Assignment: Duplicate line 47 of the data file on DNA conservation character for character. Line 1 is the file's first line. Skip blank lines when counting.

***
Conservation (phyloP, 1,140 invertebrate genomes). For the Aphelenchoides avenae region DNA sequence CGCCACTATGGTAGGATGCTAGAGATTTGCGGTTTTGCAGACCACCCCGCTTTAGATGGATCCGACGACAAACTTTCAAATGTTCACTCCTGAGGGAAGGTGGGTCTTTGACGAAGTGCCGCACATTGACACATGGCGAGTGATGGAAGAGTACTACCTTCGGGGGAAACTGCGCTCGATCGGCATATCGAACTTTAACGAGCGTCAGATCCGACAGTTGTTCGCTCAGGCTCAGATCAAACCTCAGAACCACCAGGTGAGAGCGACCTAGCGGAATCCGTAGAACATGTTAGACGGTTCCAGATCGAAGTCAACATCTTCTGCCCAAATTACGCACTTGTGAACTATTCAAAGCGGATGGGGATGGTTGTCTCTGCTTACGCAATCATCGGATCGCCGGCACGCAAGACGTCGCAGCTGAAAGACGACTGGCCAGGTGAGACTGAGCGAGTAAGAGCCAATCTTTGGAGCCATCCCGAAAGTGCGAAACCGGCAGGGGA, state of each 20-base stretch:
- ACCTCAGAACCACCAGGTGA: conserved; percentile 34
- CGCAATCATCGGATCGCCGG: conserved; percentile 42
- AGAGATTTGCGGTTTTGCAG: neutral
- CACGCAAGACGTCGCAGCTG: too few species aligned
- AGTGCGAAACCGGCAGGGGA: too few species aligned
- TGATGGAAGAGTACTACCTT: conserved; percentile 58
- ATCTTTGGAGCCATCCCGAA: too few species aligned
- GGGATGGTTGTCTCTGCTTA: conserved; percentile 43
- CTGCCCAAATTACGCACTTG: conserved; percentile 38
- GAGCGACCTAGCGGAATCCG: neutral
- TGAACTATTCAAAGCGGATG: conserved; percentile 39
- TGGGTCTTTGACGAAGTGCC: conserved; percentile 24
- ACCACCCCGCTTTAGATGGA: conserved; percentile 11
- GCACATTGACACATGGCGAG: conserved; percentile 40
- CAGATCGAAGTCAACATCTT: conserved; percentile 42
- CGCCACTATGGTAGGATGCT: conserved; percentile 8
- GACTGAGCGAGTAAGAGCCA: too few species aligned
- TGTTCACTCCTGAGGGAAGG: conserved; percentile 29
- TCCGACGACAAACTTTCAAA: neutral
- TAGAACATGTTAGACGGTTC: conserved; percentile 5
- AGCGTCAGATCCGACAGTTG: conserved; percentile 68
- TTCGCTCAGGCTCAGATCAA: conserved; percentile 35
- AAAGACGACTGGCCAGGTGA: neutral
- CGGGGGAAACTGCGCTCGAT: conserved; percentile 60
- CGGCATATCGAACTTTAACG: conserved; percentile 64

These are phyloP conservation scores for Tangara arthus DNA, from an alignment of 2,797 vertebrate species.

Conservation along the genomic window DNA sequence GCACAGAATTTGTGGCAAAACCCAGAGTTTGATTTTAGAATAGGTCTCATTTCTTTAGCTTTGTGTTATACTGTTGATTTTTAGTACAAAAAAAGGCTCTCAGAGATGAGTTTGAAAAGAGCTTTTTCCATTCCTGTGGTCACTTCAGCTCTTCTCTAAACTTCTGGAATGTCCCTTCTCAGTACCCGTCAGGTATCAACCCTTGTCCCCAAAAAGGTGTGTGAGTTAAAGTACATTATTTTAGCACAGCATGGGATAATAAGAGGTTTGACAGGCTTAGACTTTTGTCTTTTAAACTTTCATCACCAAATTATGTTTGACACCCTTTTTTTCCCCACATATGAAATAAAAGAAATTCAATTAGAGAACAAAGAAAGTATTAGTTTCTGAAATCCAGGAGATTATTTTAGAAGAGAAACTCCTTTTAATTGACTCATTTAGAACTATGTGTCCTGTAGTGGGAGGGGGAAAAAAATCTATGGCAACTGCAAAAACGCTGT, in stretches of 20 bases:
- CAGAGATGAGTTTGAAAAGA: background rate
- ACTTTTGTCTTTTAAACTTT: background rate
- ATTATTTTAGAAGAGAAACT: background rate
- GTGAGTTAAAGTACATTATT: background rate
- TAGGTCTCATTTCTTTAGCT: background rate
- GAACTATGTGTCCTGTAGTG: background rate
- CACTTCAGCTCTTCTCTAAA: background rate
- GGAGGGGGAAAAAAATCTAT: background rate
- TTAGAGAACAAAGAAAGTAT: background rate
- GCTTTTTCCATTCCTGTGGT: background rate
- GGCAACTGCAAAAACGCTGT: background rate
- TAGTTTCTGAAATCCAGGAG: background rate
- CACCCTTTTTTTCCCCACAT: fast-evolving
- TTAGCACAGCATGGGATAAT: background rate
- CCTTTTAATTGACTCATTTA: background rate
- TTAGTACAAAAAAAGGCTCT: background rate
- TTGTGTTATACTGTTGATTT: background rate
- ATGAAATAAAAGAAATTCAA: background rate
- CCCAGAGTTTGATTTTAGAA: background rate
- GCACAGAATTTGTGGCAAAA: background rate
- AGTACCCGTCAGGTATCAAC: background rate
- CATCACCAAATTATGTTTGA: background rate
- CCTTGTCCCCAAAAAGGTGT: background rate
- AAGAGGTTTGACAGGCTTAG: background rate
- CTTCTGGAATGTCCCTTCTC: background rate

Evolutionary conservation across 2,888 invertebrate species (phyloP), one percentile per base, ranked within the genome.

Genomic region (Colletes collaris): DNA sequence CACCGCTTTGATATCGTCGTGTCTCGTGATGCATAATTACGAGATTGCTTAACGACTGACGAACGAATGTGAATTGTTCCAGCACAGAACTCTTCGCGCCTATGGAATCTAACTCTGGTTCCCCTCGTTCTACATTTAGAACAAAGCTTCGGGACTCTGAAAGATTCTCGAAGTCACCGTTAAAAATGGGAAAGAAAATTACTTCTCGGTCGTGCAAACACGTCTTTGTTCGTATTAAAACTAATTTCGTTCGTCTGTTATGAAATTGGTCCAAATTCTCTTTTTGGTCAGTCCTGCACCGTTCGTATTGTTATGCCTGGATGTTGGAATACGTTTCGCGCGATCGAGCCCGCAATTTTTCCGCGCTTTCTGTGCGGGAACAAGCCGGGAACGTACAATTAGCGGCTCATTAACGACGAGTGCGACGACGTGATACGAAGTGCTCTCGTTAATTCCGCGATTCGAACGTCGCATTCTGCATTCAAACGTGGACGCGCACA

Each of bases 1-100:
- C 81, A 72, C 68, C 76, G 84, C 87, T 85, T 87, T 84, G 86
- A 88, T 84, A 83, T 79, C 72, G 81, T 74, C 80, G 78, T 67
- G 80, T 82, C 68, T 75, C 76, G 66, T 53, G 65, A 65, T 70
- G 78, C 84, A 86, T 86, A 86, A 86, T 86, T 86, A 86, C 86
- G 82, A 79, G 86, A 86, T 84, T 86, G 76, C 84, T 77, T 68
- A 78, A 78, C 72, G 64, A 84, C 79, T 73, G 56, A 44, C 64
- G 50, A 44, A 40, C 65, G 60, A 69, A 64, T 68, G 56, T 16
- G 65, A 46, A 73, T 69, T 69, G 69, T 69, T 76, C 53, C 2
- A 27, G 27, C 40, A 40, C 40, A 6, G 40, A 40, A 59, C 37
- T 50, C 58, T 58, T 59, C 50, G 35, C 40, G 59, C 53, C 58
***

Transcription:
- CCCAGAGTTTGATTTTAGAA: background rate